On midnight on March 24, 1989 the United States suffered the second worst oil spill in U.S. History. That was when the Exxon Valdez hit ground while navigating through very shallow waters. In addition to the Exxon Valdez and more local oil spills and cruise ship groundings, there was an epidemic of Atlantic Right Whales and other marine mammals being hit and killed by vessels. It was obvious that a new generation of navigation tools was needed and in 2001, Rhode Island based company FarSounder was born.
Senator Sheldon Whitehouse wore an incredulous look.
He’s a sailor. He knows that a depth sounder lets you know how deep the water is and he knows how useless that information can be once you’ve hit a rock.
But last Wednesday, he was being shown a device that not only informs mariners what’s ahead under water, but what it might be.
Whitehouse was intrigued.
The tragedy of the luxury cruise liner Costa Concordia, which capsized on the rocks off the coast of the Italian Island of Giglio on January 13, should remind us that collisions at sea are not rare.
BALTIMORE--(BUSINESS WIRE) -- The Rhode Island State House goes green on Saturday, Nov. 5 for the second year at the Rhode Island Manufacturers Association's (RIMA) 10th annual fundraising gala, A Golden Moment for Rhode Island Manufacturing. The gala will showcase the many success stories that local manufacturers have to tell, despite the challenging economic climate.
Underwater Security From Farsounder
Security below the waterline gets a boost from FarSounder. The Rhode Island company, known for its forward-looking sonar, has developed a swimmer detection system for large yachts. The system uses five or more transducer modules located in strategic positions around the yacht so the beams slightly overlap.
JAMESTOWN — Boaters shouldn’t be ridiculed if they fear the dark, particularly when it cloaks things large enough to crush a hull.
That’s where sonar technology comes in, which detects underwater objects and measures water depth by emitting sound pulses and noting their reflected return.
Chris Ash of Sandstrom Carbide told U.S. Sen. Jack Reed Monday morning that shortly after he and his father redesigned their Warwick company’s website, “one day, I got a call from Siberia.”
Now, the company that specializes in machine products and components is examining whether it can create a part that the Russian businessman believes has the potential to be used in machines all over the world, Ash told Reed at a roundtable of business leaders and Bryant University officials.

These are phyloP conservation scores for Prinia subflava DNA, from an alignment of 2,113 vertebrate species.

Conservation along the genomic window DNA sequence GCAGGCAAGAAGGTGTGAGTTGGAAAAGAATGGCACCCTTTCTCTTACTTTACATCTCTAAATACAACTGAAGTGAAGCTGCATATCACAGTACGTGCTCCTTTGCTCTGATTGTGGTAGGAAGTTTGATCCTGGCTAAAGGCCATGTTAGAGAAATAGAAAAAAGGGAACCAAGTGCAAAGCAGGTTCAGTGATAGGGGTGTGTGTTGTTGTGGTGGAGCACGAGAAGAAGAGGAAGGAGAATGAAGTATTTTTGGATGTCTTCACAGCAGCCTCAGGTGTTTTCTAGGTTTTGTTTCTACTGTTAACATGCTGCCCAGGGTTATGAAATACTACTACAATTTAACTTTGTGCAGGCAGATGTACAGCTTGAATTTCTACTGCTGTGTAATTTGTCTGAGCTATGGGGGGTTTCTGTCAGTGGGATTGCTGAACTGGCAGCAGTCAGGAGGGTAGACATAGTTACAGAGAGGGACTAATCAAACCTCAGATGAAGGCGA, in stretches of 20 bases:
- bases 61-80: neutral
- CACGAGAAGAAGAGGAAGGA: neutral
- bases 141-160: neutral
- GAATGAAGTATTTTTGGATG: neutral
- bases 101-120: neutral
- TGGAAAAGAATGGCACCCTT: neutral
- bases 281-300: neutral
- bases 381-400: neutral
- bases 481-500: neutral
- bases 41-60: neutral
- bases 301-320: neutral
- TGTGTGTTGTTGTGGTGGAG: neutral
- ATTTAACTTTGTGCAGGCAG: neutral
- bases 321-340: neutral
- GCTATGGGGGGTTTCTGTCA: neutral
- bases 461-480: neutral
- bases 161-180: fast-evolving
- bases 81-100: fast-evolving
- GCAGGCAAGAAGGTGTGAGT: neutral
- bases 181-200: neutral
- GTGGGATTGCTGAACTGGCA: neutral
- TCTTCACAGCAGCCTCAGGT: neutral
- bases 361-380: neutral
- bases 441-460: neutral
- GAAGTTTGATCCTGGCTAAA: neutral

The grounding of the tug Pathfinder on 23rd December 2009 was nothing really momentous in the great scheme of maritime casualties that happen regularly and continually on a global basis. No, what made this incident particularly newsworthy was the location, Bligh Reef in Prince William Sound, Alaska. The same spot where the Exxon Valdez came to grief over 20 years ago.
Superyachting often pioneers systems that then filter down to everyday use
Superyachting is to sailing what Grand Prix Formula One is to motoring. It is at the top end of each activity that technology is pioneered and then filters down to everyday use...Devices that show underwater obstacles in 3D are useful when trying to pass through a reef or find a spot to anchor.
Sonar to save the whales (Boston stopover)
Das Forward Looking 3D Sonar System (FS-3 DT)
VEINLAND | ”Das Forward Looking 3D Sonar System (FS-3 DT)” mit Dual Transmission™ Technologie kann als Teil der Navigationsausrüstung von Schiffen zur Erhöhung der Sicherheit im Seeverkehr beitragen. Eingebaut im Bug eines Schiffes dient es dabei u.a. zur Erkennung von Hindernissen unterhalb der Wasseroberfläche. Vertriebs- und Servicepartner der vorausschauenden 3DSonar Systeme in Deutschland ist die Veinland GmbH, Seddiner See/Neuseddin.
FarSounder's sonar detects lurking navigation hazards
Going bump in the night is never fun. Though that’s what a lot of fishing boats do when they make the run up Alaska’s Inside Passage. It’s especially true in early spring when the rivers are running high, pulling logs off the banks and then dumping them into the narrow waterways lying between the shores of British Columbia and Southeast Alaska and the bordering coastal islands.
A new style of 3D sensor hopes to do for sonar technology what radar and GPS has done for surface navigation
Many different types of marine sonar are in use today. Some use one narrow, downward-looking beam, such as depth sounders and fish finders. Others only see a narrow slice of water. Examples of such 2D systems include sidescan sonar and small craft navigational sonars. Effective obstacle detection and avoidance, however, requires continuously updated range, bearing, and depth information on all of the underwater hazards in front of a ship.